After all, I only get one crack at this next decade!
I’ve been in a dilemma. I want to write a birthday blog yet why would anyone want to read it? I remind myself that essentially one blogs for oneself. But the purpose of publishing is that others should read what is published, and if there is an audience, then surely the audience deserves consideration. And really – can I expect anyone to want to read about my birthday? So with the subject matter made clear, feel free to move along if birthdays aren’t your thing. Continue reading “The View from Here: when life doesn’t quite go as planned”
To walk along a harbour wall is always to walk with history
While others talk of signs of spring, I’m still in the throes of winter. I may be revelling in the birdsong and the sturdy, bright friendliness of the têtes a têtes; I may be delighted by the sight of scudding clouds in a bright blue sky and the clump of bashful purple crocus and the single bluebell I discovered this week (yes, really). But I’m not yet ready to let winter go. Shy pale primroses, shiny bright celandines and bold lemon and yellow daffodils have already burst upon the garden and the lanes here, and I welcome them. But winter shall have her time in the spotlight too. Continue reading “The View from Here: Of Winters Past …”
Turning away, I returned to the robins in the sunshine and pondered for a while on the lives playing out around me… We intersect, but how rarely we connect.
We parked away from the main car park on our last visit to Lanhydrock, opting instead for the smaller and nearer car park at Respryn.
It was a sparkling bright winter’s day. The holly was polished to perfection and there were robins in abundance. This bold little fellow caught my eye. Continue reading ““You reading this, Be ready””
The mud maid greeted us
on our Hallowe’en hike.
Not that we were seriously hiking.
More of a Saturday afternoon stroll if truth be told.
But Heligan appears to be hauntingly beautiful
whenever we visit
and this was no exception. Continue reading “Hallowe’en at Heligan”
…the sky streaks with softest blush and ribboned strands flutter out across the heavens. The bright moon bathes in a sky-bath of pink roses.
Living just a few hundred miles further west than we were means the sun rises and sets about 15 minutes later than I’ve been used to. I wouldn’t have expected this to make much of a difference but it does. Already the mornings seem very much darker than I remember in autumns past. And I like it. I’m enjoying waking up in the dark; the bed warm and cosy; the bedroom chilly, making it that little bit easier to stay wrapped in the duvet. If I’m lucky, Harri will be still sleeping quietly somewhere on the bed. It’s a good time for letting my thoughts drift drowsily; a good time for gratitude. The world is waking up; the whole day stretches before me: Continue reading “The View from Here: mist and morning moons”
The view from here is wide open
It is the first day of September and I have climbed the stairs to a perfect, golden, early-autumn morning. The cows are back; they’ve returned overnight and are strung lazily across the valley: sturdy calves quieter now: smaller forms of their placid mothers. Their burnished hides glisten as the sun warms them; their shadows long across the pasture. Continue reading “The View from Here: new day, new month, new year”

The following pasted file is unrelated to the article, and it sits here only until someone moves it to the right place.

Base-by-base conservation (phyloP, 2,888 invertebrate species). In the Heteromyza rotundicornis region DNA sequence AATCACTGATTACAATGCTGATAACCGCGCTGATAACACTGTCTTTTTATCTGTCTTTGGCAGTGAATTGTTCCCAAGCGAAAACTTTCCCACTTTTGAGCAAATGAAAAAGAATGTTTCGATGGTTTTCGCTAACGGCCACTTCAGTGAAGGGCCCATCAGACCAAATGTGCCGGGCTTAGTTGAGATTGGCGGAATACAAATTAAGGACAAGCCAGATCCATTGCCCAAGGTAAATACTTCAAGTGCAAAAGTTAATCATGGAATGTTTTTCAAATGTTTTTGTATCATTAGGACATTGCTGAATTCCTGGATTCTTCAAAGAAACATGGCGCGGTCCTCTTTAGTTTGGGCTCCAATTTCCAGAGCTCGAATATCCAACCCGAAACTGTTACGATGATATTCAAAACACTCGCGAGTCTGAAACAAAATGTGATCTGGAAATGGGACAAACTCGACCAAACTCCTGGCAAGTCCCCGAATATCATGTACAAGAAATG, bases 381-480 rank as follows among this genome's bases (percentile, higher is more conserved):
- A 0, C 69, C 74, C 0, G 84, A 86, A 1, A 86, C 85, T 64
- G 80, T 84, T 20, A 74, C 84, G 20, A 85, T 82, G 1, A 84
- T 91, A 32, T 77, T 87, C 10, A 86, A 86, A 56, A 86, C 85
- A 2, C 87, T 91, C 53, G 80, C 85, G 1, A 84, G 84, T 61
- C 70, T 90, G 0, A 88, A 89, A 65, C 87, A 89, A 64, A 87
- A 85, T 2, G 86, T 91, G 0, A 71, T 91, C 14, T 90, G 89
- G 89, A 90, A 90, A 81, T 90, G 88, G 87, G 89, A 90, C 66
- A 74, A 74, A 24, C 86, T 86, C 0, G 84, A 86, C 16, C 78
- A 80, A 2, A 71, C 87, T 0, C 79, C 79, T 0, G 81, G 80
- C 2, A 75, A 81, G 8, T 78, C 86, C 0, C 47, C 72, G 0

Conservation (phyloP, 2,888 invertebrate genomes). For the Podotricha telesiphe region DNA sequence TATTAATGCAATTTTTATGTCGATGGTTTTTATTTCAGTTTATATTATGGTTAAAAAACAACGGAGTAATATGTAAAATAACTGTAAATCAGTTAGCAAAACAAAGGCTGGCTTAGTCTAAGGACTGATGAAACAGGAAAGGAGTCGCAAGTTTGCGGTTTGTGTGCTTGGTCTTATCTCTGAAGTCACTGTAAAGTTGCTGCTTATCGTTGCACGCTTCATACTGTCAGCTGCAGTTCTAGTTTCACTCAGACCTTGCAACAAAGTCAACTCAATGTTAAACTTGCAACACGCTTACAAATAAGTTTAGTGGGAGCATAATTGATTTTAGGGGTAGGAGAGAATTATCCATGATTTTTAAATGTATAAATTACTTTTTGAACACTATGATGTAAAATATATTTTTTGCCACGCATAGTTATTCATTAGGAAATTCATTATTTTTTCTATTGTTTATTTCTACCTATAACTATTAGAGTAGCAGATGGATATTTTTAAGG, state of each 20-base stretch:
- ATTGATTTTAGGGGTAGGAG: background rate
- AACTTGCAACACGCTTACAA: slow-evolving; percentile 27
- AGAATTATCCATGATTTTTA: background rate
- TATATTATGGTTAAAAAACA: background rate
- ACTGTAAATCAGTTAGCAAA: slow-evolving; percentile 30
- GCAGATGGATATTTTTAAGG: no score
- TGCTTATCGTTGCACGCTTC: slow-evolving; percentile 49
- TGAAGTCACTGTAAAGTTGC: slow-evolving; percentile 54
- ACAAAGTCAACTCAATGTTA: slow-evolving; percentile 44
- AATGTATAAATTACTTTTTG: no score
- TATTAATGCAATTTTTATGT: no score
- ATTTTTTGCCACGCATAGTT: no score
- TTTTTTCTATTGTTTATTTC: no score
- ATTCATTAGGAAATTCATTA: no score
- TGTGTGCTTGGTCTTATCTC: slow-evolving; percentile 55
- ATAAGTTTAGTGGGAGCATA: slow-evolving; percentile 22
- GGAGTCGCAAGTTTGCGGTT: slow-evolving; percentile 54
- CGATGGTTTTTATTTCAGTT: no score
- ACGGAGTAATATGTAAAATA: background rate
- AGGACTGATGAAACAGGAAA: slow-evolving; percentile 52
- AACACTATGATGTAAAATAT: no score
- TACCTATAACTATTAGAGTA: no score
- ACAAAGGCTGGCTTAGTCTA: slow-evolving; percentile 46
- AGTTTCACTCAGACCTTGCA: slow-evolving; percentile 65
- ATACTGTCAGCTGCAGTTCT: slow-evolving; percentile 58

Fields have been cut and now lie quietly: yellow, dusky browns and soft ochres permeate the view
Title unashamedly stolen from Nicole at An Entertaining Mess.
August has not been great. It’s had some wonderful highlights to be sure, but it’s also had some stress and energy dips and significant upsets. Opportunities for posting have been few: either through other commitments or through lack of brain power. Although I have a few posts published in August, as the month draws to a close I have others as yet unwritten from July. I’m feeling muddled: on the blog; in family relationships; in the house, the garden, the car…. I’m just one massive befuddled muddle!
It will pass. And meanwhile, September approaches. I love September. Continue reading “The View from Here: anticipating September”
When we were first talking about moving to Cornwall I made it quite clear that I didn’t want seagulls in my airspace
The balcony is awash with babies. A plethora of fluffy fledglings, often with soft grey down still competing with new adult feathers. They make me think of cuckoos, these innocent babes, for invariably they are larger than their industrious parents: puffed up by their motley mix of feathers, with their wings fluttering and their gapes wide and demanding. Life is so precarious for these infants in their first few days of life in the big wide world. Continue reading “Birds on the Balcony: babies, buzzards and soaring seagulls”
I felt that my man on a bicycle deserved some seriously good chocolate
The rain continues unabated and my patience has begun to wear thin. Perhaps I can cite that as my excuse for being somewhat impatient when I set off on the 3-mile trip to Pelynt one morning. All of the journey is along single-track roads, which is not a big problem as there is very little traffic. But on this occasion I met a bicycle. Continue reading “A Man on a Bicycle and Cornish Chocolate”
For a while a single buzzard owned the space between the earth below and the heavens above, framed by the branches over my head which arched so I felt like I was watching this scene from a silent, vaulted cathedral
I have a picture in our bedroom: Roses by Peder Kroyer, painted in 1893. It’s of a woman wearing a long white dress and she is reading – sitting in a garden chair in the sunshine with a large floriferous white rose in the foreground. Continue reading “The view from Here: under the tree on a sunny afternoon”